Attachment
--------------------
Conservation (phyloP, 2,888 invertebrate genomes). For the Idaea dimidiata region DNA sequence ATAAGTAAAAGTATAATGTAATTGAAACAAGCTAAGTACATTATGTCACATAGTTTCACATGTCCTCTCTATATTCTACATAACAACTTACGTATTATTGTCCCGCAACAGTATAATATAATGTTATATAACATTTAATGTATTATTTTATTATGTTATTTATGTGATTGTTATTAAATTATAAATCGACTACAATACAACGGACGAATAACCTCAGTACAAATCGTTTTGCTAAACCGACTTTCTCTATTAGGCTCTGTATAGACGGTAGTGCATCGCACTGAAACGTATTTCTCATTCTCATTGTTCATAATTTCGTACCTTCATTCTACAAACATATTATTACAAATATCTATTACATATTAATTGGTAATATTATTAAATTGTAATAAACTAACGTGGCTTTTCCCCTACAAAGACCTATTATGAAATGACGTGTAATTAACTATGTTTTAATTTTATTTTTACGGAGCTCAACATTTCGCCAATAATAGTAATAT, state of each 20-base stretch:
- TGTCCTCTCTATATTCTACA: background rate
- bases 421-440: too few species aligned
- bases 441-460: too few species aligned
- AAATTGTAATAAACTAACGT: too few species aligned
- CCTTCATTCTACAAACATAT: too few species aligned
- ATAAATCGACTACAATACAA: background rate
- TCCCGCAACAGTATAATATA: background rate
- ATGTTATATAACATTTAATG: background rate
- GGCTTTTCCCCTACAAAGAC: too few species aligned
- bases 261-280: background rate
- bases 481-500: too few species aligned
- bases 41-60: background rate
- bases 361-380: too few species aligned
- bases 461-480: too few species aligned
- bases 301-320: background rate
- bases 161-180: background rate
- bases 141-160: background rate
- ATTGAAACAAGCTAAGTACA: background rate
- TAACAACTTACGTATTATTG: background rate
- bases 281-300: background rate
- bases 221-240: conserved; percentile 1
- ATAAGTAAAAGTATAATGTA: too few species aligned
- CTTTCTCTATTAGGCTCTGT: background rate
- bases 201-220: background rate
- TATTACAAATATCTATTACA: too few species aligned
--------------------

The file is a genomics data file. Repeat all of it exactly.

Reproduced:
Conservation (phyloP, 2,888 invertebrate genomes). For the Idaea dimidiata region DNA sequence ATAAGTAAAAGTATAATGTAATTGAAACAAGCTAAGTACATTATGTCACATAGTTTCACATGTCCTCTCTATATTCTACATAACAACTTACGTATTATTGTCCCGCAACAGTATAATATAATGTTATATAACATTTAATGTATTATTTTATTATGTTATTTATGTGATTGTTATTAAATTATAAATCGACTACAATACAACGGACGAATAACCTCAGTACAAATCGTTTTGCTAAACCGACTTTCTCTATTAGGCTCTGTATAGACGGTAGTGCATCGCACTGAAACGTATTTCTCATTCTCATTGTTCATAATTTCGTACCTTCATTCTACAAACATATTATTACAAATATCTATTACATATTAATTGGTAATATTATTAAATTGTAATAAACTAACGTGGCTTTTCCCCTACAAAGACCTATTATGAAATGACGTGTAATTAACTATGTTTTAATTTTATTTTTACGGAGCTCAACATTTCGCCAATAATAGTAATAT, state of each 20-base stretch:
- TGTCCTCTCTATATTCTACA: background rate
- bases 421-440: too few species aligned
- bases 441-460: too few species aligned
- AAATTGTAATAAACTAACGT: too few species aligned
- CCTTCATTCTACAAACATAT: too few species aligned
- ATAAATCGACTACAATACAA: background rate
- TCCCGCAACAGTATAATATA: background rate
- ATGTTATATAACATTTAATG: background rate
- GGCTTTTCCCCTACAAAGAC: too few species aligned
- bases 261-280: background rate
- bases 481-500: too few species aligned
- bases 41-60: background rate
- bases 361-380: too few species aligned
- bases 461-480: too few species aligned
- bases 301-320: background rate
- bases 161-180: background rate
- bases 141-160: background rate
- ATTGAAACAAGCTAAGTACA: background rate
- TAACAACTTACGTATTATTG: background rate
- bases 281-300: background rate
- bases 221-240: conserved; percentile 1
- ATAAGTAAAAGTATAATGTA: too few species aligned
- CTTTCTCTATTAGGCTCTGT: background rate
- bases 201-220: background rate
- TATTACAAATATCTATTACA: too few species aligned